The author of Hebrews ends on what some scholars speculate may have been an afterthought. If so, perhaps the author wanted to leave readers with one final encouragement: Praise God and remember to do good, including sharing what you have.
My favorite local evening news program closes each broadcast with an inspirational story about people showing kindness to neighbors. Through hurricanes, floods, and pandemics, they always manage to find someone doing something great for other people. It is a real morale booster after a half hour of disturbing and distressing reports of crime, greed, and corruption.
Many people do acts of kindness. What sets the Christian community apart is our conviction that we show mercy and kindness to others because of what Christ first did for us on the cross.
Perhaps equally important, as we try to figure out how to live together in our global village, are the many ways Jesus demonstrated how to treat others. He showed grace to those that society tends to reject—people with contagious diseases, poor people, foreigners, and immigrants. But Jesus also showed kindness and grace to those who seemed to have more than they needed. He was a frequent guest in the homes of those others looked upon with suspicion and contempt.
In one way, the Christian life is easy. In Christ, God has already done everything to bring us into relationship with God’s self. But it is also an extremely challenging path because we are called to set aside our prejudices and to reach out to those we would prefer to ignore.
Lord and lover of all people, forgive us when we fail to follow where you lead. Thank you for your endless supply of grace and forgiveness. Amen.
Jeremiah had the unenviable task of speaking truth to power. While others were proclaiming how good things were, he was called and compelled to insist things were not all that great. The people kept ignoring Yahweh’s persistent invitations to abandon their pseudo-gods and focus on Yahweh. The theme of God’s hospitality continues in our texts from Hebrews as the author reminds readers that when we extend a genuine welcome to strangers, we may actually be hosting the Lord God. Luke picks up the hospitality thread by proposing a radical new way of deciding whom to include. He extends God’s compassion for all humanity by suggesting that we start our invitation lists with those who would not typically be included. God’s central message to humans through the centuries, through the scriptures, and most certainly through Christ, is consistent: You, personally, are invited to be God’s precious guest on the journey through life.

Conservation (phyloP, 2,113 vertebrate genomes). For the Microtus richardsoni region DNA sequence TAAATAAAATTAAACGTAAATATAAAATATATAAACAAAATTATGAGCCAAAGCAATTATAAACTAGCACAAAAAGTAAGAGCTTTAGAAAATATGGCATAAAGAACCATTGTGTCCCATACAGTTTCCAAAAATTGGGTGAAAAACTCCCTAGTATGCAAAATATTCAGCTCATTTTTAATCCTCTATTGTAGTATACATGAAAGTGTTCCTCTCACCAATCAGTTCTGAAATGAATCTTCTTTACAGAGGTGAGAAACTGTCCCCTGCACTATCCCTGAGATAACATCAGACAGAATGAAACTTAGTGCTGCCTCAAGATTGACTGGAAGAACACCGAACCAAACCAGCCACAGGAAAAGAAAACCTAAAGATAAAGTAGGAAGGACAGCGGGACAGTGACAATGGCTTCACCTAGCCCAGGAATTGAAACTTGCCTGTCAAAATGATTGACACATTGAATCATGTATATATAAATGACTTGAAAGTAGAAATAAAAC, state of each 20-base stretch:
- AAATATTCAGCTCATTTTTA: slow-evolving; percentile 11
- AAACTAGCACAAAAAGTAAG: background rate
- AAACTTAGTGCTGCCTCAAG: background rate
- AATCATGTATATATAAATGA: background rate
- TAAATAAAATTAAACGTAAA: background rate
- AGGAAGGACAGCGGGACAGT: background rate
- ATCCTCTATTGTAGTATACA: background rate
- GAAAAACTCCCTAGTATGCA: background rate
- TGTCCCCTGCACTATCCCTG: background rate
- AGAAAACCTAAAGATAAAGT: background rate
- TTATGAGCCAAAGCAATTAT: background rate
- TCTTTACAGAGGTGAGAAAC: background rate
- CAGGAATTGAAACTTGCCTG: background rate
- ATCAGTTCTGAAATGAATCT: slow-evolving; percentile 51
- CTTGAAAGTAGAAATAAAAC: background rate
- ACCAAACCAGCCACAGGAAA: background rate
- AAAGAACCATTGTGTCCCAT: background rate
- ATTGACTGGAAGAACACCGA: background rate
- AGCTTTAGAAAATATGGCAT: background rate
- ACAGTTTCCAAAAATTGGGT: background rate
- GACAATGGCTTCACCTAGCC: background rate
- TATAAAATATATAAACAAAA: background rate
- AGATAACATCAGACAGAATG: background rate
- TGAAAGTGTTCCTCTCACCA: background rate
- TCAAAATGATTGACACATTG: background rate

Read Jeremiah 2:4-9. When have you needed to tell authority figures that something was wrong? Where did you find your courage to deliver the message?
Read Psalm 81. What treasured traditions do you have in your family or with your friends?
Read Hebrews 13:15-16. Where do you observe people going out of their way to show compassion to others? Where have you received unsolicited kindness?
Read Luke 14:12-14. When have you extended hospitality to someone who couldn’t pay you back?
Respond by posting a prayer.
I join many of those who will pray for you as you seek to discern what you are called to be at this moment. May God grant you the courage to fulfill that calling. May we all open our eyes and see the misery, open our ears and hear the cries of God’s people, and, like God through the Lord Jesus Christ, be incarnate amongst them.”
View a growing list of resources for the spiritual work of overcoming racism.